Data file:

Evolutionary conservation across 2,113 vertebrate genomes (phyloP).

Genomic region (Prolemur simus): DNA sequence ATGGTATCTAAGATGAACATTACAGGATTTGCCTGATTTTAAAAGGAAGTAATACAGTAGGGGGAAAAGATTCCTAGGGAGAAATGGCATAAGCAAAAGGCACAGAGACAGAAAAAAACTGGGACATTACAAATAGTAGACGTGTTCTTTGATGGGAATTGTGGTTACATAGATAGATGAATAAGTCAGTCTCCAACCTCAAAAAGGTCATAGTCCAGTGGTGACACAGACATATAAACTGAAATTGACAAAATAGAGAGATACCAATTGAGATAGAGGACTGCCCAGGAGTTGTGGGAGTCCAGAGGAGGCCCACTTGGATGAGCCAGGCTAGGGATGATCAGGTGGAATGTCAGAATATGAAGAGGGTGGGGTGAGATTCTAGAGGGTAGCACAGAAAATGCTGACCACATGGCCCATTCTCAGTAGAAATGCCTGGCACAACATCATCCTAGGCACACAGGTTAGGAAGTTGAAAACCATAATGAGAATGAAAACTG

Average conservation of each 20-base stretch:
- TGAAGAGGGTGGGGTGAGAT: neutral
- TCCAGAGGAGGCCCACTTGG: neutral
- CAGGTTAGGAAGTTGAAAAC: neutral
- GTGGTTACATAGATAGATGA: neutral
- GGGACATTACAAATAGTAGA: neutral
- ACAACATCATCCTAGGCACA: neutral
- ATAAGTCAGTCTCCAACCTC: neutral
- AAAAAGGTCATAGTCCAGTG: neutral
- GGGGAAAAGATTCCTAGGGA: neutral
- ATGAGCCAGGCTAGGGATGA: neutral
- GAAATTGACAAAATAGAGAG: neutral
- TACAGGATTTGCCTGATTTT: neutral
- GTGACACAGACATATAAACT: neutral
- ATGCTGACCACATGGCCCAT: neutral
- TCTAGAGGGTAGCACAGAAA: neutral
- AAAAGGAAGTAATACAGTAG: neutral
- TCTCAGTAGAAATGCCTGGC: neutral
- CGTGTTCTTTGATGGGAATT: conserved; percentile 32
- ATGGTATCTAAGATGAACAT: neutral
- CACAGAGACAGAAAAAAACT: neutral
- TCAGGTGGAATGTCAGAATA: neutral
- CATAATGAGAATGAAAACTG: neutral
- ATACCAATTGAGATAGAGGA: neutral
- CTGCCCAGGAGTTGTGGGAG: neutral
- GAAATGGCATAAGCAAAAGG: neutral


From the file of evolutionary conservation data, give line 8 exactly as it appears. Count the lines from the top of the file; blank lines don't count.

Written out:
- GGGACATTACAAATAGTAGA: neutral